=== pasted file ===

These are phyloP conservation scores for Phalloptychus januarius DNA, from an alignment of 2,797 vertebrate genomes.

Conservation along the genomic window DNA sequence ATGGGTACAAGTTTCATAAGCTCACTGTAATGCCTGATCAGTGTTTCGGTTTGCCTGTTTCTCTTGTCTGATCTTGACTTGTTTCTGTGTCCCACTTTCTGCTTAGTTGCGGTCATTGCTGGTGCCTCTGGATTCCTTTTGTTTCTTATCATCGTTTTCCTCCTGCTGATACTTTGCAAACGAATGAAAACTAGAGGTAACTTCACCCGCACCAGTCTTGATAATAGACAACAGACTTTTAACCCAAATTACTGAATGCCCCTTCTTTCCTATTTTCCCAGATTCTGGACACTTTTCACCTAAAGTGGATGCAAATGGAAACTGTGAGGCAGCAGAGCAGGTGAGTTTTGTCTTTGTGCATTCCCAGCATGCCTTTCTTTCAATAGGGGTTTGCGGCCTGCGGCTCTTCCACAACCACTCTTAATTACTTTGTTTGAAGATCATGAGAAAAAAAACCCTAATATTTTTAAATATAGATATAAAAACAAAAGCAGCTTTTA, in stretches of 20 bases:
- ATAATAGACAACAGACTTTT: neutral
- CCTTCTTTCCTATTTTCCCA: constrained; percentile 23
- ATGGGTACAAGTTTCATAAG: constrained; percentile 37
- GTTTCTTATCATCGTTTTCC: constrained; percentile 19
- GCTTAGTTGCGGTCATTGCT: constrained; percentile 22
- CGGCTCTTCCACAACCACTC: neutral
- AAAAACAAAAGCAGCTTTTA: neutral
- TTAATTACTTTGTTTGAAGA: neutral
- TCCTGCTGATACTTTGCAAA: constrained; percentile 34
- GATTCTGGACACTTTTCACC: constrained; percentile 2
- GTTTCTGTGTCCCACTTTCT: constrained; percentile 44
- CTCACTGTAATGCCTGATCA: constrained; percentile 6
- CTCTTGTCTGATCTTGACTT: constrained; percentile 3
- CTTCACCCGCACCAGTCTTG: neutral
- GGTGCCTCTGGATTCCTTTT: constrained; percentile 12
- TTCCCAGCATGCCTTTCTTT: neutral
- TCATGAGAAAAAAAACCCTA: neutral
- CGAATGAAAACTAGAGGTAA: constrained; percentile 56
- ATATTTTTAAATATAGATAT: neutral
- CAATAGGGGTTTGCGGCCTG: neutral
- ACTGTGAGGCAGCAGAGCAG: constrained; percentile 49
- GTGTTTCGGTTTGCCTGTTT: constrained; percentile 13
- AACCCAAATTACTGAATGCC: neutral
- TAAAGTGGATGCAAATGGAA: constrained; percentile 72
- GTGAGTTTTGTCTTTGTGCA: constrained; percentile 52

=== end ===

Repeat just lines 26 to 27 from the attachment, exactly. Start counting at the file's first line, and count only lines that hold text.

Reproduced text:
- TAAAGTGGATGCAAATGGAA: constrained; percentile 72
- GTGAGTTTTGTCTTTGTGCA: constrained; percentile 52